I would say probably also, but if it's a trailer (TT or 5th wheel), I don't know why you would. The heater uses the most fuel of all the appliances and depending on how far you are traveling, it could use a lot. It only takes a little bit to heat it up after arrival, especially if you fire it up as soon as you get there, then go do all your setup chores.
We have, but the flame will probably blow out. If it is an older one with a pilot, you won't have heat anymore. Like edjunior said, you are heating an area that you aren't using, and if you wait until you stop, it only takes a short time to warm up. Unless it is incredibly cold out.
Running a furnace while towing a RV would bother me knowing how the burn chamber and the air ducts are setup. But it different when I look at a RV refrigerator which is smaller flame and shielded from the outside wind rather well. Where more furnaces are mounted on the side of the coach and rather large intake and exhaust port that wind can blow into either blowing out the flame all together or disturbing enough that some that typically doesn't get will now. So water heater and furnace are two appliances that I rather leave off till I get to camp.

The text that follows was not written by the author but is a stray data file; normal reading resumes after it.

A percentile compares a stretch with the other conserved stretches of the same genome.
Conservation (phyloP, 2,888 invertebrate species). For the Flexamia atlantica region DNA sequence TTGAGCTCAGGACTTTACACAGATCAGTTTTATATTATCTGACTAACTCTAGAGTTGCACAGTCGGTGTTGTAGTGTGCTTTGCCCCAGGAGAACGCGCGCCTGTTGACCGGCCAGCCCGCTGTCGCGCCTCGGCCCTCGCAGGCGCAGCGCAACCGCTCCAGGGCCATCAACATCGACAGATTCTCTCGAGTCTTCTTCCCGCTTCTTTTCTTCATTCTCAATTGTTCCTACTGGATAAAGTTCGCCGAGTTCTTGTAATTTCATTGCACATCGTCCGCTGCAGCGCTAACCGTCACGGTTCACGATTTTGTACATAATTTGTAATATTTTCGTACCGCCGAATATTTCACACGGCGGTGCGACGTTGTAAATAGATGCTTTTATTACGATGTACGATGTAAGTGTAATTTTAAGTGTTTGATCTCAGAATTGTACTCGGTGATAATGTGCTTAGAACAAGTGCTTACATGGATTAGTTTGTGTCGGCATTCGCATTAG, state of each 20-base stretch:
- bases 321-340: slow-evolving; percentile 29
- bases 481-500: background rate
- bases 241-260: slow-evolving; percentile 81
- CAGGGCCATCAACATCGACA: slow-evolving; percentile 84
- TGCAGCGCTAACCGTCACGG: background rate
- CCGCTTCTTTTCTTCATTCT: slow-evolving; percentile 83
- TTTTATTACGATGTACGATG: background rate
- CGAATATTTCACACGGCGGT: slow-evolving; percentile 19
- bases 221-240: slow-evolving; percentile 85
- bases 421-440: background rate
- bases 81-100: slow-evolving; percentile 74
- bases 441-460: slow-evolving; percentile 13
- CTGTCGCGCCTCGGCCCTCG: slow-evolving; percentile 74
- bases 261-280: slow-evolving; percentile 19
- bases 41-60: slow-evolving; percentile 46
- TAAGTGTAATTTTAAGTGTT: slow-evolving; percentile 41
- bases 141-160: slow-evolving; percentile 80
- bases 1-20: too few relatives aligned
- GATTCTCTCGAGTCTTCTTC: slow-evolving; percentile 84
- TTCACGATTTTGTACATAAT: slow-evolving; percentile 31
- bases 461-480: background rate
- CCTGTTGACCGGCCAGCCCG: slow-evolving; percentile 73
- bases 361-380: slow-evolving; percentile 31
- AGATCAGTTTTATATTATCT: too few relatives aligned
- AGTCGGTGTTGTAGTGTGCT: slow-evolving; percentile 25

I'm going to agree here and say that it would probably be okay but why be the test bed for the rest of us when the possibility exists that you might look in your mirror and see why most prefer not to do this.
Very few 5Ws and trailers have generators. So, what Ed said above. Generally, trailers and 5Ws are not air tight so your propane heater would be working overtime and all the hot air would be sucked out by the vacuum created when you are rolling down the road.
We run with the heat on if temperatures are below freezing and the trailer is not winterized. We have enclosed tanks and plumbing and heater ductwork that directs some of the air down to the tanks.
If the temperatures are in the 30s or 40s we will typically stop and turn on the heat about an hour before we reach our destination so that the trailer is reasonably warm when we arrive.
It's important to have a working charge line (providing 12 volt power from the tow vehicle to the trailer) when doing this for any length of time, or the trailer batteries will become depleted. Any winter camping requires keeping a careful eye on propane levels.